BOSTON — The Bruins’ trade of defenseman Johnny Boychuk to the New York Islanders on Saturday impacts the team’s roster on many levels.

The most notable area is in the salary cap. The Bruins were just about $500,000 under the cap ceiling Saturday morning, and moving Boychuk frees up $3.36 million in space that can be used to sign players now, during the season and/or next summer.

The draft picks acquired for Boychuk could prove useful at the trade deadline. Teams don’t like to give up first-round picks for rental players, which is why we usually see lots of second-rounders dealt near the deadline. The Bruins now have two second-round selections in the talent-rich 2015 draft (including their own) to dangle at the deadline for more depth. Most of the trades last season and over the summer involving top-4 defensemen included second-round picks.

The Bruins also have a lot of quality players to consider re-signing before July 1, 2015. In addition to the players in the table below, forwards Matt Fraser (RFA) and Ryan Spooner (RFA), as well as defenseman David Warsofsky (RFA), all have expiring contracts.

Player Age Position 2013-14 Salary Cap Hit FA Status
Gregory Campbell 30 Center $1.6 million UFA
Reilly Smith 23 Right Wing $1.4 million RFA
Daniel Paille 30 Left Wing $1.3 million UFA
Carl Soderberg 28 Center $1.008 million UFA
Jordan Caron 23 Right Wing $600,000 RFA
Adam McQuaid 27 Defenseman $1.56 million UFA
Torey Krug 23 Defenseman $1.4 million RFA
Matt Bartkowski 26 Defenseman $1.25 million UFA
Dougie Hamilton 21 Defenseman $894,167 RFA
Niklas Svedberg 25 Goaltender $600,000 RFA

Boychuk is an unrestricted free agent next summer and could receive a contract similar to the five-year, $27.5 million deal Brooks Orpik signed with the Washington Capitals in July. Boychuk, at that price, probably wouldn’t make it easy for the Bruins to re-sign talented young defensemen such as Dougie Hamilton and Torey Krug — two players who represent the future of their blue line.

Reilly Smith and Carl Soderberg emerged as important offensive players last season, and both are due for nice raises after the season. Two other factors to consider are Milan Lucic’s contract expiring after 2015-16 and David Krejci’s six-year extension beginning next season with a $7.25 million cap hit.

“We’ve got a lot of people to sign, and you’re right, there’s a list of priorities, and part of my job is to prioritize things,” Bruins general manager Peter Chiarelli said. “That’s a little bit of how it shakes out. I’d love to keep this team together player to player as long as I could if I felt it was prudent on the hockey front and the financial front.”

Boychuk’s absence will force Boston’s other defensemen to fill the void, and there are plenty of quality candidates. Hamilton is poised for a breakout season, and Krug will continue to improve after leading all rookie blueliners with 40 points last season.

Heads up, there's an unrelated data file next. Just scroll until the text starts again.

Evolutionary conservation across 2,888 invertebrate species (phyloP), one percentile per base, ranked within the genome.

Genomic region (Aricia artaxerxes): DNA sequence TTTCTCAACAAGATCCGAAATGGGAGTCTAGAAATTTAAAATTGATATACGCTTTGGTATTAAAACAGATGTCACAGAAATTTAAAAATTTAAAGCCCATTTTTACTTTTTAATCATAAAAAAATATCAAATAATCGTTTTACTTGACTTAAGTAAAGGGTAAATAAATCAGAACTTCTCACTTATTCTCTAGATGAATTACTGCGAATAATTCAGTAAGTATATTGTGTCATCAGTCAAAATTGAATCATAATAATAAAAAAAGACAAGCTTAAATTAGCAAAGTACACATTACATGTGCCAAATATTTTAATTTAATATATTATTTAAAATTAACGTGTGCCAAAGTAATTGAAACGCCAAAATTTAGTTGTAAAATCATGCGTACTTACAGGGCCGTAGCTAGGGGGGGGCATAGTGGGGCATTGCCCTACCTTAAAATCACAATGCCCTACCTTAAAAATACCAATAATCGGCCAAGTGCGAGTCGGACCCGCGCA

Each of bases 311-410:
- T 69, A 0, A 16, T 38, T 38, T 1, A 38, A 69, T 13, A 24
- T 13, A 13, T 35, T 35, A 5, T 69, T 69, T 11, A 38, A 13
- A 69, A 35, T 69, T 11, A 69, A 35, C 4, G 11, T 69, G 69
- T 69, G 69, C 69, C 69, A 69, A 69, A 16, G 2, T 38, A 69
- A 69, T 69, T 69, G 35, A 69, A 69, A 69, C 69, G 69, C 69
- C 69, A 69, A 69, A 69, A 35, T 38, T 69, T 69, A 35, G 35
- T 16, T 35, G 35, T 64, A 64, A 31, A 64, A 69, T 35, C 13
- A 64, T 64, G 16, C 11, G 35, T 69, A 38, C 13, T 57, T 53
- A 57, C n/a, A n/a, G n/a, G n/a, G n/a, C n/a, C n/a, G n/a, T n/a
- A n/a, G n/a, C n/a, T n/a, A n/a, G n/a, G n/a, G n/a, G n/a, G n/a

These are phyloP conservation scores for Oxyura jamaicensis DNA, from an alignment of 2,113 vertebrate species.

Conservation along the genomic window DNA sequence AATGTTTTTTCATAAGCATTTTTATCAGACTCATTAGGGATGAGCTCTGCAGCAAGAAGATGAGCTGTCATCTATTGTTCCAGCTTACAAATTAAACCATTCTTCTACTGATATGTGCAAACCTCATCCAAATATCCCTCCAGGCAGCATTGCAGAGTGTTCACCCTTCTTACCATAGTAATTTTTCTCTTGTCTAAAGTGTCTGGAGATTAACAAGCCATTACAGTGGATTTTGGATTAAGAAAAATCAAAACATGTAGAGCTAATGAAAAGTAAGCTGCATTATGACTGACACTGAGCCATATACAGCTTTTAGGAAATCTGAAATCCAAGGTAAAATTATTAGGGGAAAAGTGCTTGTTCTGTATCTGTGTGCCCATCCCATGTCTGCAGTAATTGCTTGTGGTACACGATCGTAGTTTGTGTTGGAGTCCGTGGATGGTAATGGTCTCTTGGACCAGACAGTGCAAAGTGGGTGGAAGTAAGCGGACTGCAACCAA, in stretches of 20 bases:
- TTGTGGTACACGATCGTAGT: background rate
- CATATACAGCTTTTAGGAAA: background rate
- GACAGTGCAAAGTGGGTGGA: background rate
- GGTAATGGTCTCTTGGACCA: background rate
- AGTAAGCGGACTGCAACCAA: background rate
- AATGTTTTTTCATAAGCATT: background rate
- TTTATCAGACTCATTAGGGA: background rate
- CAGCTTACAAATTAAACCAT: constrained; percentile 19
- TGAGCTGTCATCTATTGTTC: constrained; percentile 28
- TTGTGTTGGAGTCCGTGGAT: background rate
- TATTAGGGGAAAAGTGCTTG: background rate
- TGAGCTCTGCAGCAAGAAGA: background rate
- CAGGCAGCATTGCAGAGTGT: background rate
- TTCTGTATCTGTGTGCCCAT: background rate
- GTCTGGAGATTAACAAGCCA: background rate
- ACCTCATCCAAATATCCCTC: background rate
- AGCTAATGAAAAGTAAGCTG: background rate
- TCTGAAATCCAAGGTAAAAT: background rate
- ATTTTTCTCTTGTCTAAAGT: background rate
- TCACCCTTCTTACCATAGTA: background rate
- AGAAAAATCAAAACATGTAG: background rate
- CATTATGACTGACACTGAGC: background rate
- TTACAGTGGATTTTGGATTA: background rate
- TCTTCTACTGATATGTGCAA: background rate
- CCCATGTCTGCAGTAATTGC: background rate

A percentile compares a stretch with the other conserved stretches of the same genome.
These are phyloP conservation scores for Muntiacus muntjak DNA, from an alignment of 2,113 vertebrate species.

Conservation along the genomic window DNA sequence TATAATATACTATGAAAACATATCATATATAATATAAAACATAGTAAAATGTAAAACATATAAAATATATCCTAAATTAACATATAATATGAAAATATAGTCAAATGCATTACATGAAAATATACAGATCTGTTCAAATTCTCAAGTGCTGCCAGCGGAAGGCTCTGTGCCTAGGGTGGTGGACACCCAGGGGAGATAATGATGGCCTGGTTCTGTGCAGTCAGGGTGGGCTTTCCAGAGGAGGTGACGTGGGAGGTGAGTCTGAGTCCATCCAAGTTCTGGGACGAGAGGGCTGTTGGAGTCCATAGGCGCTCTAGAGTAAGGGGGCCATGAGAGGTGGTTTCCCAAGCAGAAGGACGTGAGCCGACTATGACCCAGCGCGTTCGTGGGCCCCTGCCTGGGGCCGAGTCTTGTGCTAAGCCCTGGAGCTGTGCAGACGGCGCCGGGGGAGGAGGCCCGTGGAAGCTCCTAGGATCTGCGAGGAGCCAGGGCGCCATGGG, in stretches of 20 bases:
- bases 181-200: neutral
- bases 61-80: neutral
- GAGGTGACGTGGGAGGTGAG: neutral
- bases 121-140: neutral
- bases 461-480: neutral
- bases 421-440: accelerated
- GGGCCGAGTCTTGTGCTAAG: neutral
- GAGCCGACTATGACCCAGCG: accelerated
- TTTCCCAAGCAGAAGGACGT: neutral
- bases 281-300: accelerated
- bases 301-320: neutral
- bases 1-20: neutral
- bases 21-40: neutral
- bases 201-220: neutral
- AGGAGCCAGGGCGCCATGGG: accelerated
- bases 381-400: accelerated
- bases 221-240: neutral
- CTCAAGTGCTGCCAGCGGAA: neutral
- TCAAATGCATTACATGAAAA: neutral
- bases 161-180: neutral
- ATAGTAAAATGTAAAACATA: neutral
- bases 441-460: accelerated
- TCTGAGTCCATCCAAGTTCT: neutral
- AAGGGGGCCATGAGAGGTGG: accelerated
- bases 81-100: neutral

“We have guys that are going to step up,” Chiarelli said. “They’re not the same player as Johnny. We’ve got players that are returning from injury in Adam McQuaid. We’ve got players that are coming into their own in Matt Bartkowski. We’ve got a player in Dougie Hamilton that’s really picking it up. We’ve got Dennis Seidenberg coming from injury, shaking the rust off. He was good (Friday) night. He’s getting better every day. We’ve got (Zdeno Chara) who’s trained in a terrific way this year. He’s increased all his performance metrics.

“You have to rely on the other (D-men) picking up the slack, and that was in our equation as to what the other (D-men) would do.”

This is how the Bruins’ pairings could look in Wednesday’s season opener against the Philadelphia Flyers:
Zdeno Chara–Dougie Hamilton
Torey Krug–Dennis Seidenberg
Adam McQuaid–Kevan Miller/Matt Bartkowski

That’s arguably the best blue line in the Eastern Conference — better than other top contenders such as Tampa Bay, Pittsburgh, Philadelphia and Montreal — and it doesn’t include former first-round pick Joe Morrow, who has played well in the AHL and is NHL-ready. He was acquired from the Dallas Stars in last year’s Tyler Seguin trade.

“I think (the blue line is) set up pretty well,” Seidenberg said. “We have a good mix of young guys and old guys. Guys can really move up ice and catch the plays out defensively. I think everybody brings something to the table, and I think we’ll be good.”

It’s unfortunate Boychuk was traded because he’s a quality second-pairing defenseman who gave maximum effort on every shift. But in the salary cap world, teams have to make hard decisions on which players to extend and with whom to part ways. It’s impossible to keep everyone and pay them what they want and/or deserve. The Chicago Blackhawks also made a difficult decision on Saturday by dealing talented young D-man Nick Leddy to the Islanders to help them get under the salary cap.

“We had depth on defense, and I think everybody knew that we had eight guys and that it was an option, something that might happen,” Bruins forward Patrice Bergeron said. “And it was Johnny. So, we have plenty of confidence in all the guys that are here right now. That being said, he was definitely a big part of our defense. But, like I said, I feel confident with all the guys I have.”

Teams that compete for championships on a yearly basis, like the Bruins have over the last five years, often will be close to the cap. It’s up to the GM to make the right moves, and Chiarelli has earned the trust of Bruins fans after two Stanley Cup Final appearances and one championship over the last four years.

All salary information via CapGeek

Photo by Matt Slocum/Associated Press

Have a Bruins/NHL question for Nick Goss? Send it to him via Twitter at @NickGossNESN